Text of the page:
Charl Bosch
Online Motoring Reporter
2 minute read
4 Mar 2021
12:27 pm

Emissions blamed for Jaguar-Land Rover shelving platform

Charl Bosch

Scrapped new XJ likely to be followed by 'upsized F-Pace' J-Pace.

The Jaguar F-Pace SVR.

Jaguar-Land Rover (JLR) has reportedly shelved development of all models poised to use the MLA platform due to emissions regulations.

This comes on the back of the announcement last month that the all new, all electric XJ, which had already started  testing, had been scrapped as part of Jaguar’s repositioning as an electric only manufacturer by 2025. Automotive News Europe reports that the Indian-owned British marque’s second unexpected turnaround in as many months comes after it posted losses not only last year, but also in 2019 that led to job cuts of 2 000 people last month, according to cnbc.com.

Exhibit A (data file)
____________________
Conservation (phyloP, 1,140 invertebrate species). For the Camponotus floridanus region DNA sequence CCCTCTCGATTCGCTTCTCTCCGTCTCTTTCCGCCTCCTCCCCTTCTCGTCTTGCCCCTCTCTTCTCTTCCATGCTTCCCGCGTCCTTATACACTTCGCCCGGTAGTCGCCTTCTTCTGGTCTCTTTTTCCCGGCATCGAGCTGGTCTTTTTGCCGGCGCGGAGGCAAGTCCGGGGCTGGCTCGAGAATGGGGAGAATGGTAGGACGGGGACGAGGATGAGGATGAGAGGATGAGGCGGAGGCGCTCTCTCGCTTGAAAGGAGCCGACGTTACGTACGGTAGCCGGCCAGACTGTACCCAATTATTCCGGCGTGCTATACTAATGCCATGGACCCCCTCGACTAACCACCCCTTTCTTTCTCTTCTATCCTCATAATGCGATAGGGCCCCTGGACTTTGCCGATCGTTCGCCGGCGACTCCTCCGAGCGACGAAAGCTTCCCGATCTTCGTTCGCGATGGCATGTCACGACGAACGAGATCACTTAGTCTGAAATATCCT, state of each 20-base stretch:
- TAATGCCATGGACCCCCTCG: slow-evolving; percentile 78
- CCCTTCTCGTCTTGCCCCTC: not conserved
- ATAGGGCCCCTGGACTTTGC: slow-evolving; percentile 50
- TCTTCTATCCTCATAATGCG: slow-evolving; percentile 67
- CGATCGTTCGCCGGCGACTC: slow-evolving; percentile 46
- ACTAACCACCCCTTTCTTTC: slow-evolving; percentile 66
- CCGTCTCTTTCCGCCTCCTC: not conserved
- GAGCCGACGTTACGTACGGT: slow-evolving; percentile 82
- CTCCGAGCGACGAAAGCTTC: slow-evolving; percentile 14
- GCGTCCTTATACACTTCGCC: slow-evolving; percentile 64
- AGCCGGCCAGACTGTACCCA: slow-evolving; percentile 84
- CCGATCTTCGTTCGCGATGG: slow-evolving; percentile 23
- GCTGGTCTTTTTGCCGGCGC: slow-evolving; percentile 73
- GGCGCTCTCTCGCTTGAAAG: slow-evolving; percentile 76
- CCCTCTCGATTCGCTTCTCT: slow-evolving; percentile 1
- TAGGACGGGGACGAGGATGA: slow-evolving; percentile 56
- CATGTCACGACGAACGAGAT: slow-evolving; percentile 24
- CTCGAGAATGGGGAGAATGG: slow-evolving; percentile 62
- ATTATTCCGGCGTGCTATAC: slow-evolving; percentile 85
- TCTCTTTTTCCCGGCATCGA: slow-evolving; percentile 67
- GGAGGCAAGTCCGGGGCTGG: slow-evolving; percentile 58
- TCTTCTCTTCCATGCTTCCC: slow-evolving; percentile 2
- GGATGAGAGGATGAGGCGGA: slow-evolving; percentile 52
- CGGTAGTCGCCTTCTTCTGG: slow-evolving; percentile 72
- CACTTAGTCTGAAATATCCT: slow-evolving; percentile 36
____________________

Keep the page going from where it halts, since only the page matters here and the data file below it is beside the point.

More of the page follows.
RELATED: Jaguar confirms all-electric switch by 2025 without XJ

Aside from the XJ, the models most likely never to see mass production include the J-Pace reportedly seen by dealers as far back as 2019 and the all-electric Range Rover hinted at two years ago. Not mentioned was the supposed replacement for the F-Type that could come in the form of the C-X75 concept or the rumoured small hatch alluded to last year.

Jaguar-Land Rover

Land Rover Discovery

According to the online publication, JLR chief financial officer Adrian Mardell, in making the announcement at an investor conference, said it would be keeping the MLA for the incoming Range Rover and Range Rover Sport, both well into development, but added that its axing had been as a result of failure to cut emissions by a satisfactory amount.

“Reimagine is about being one step ahead on compliance. The current MLA programme would not have done that for us. We would have been in catch-up in this compliance and that just isn’t good enough in this industry today,” he said in reference to the marque’s Reimagine alignment strategy.

As well a reported fine of £35-million (R736-million) for missing the cut-off date for reducing emissions set out by the EU, the motor manufacturer will also part with a £1-billion (R209-billion) investment in the MLA and the models meant to use it.

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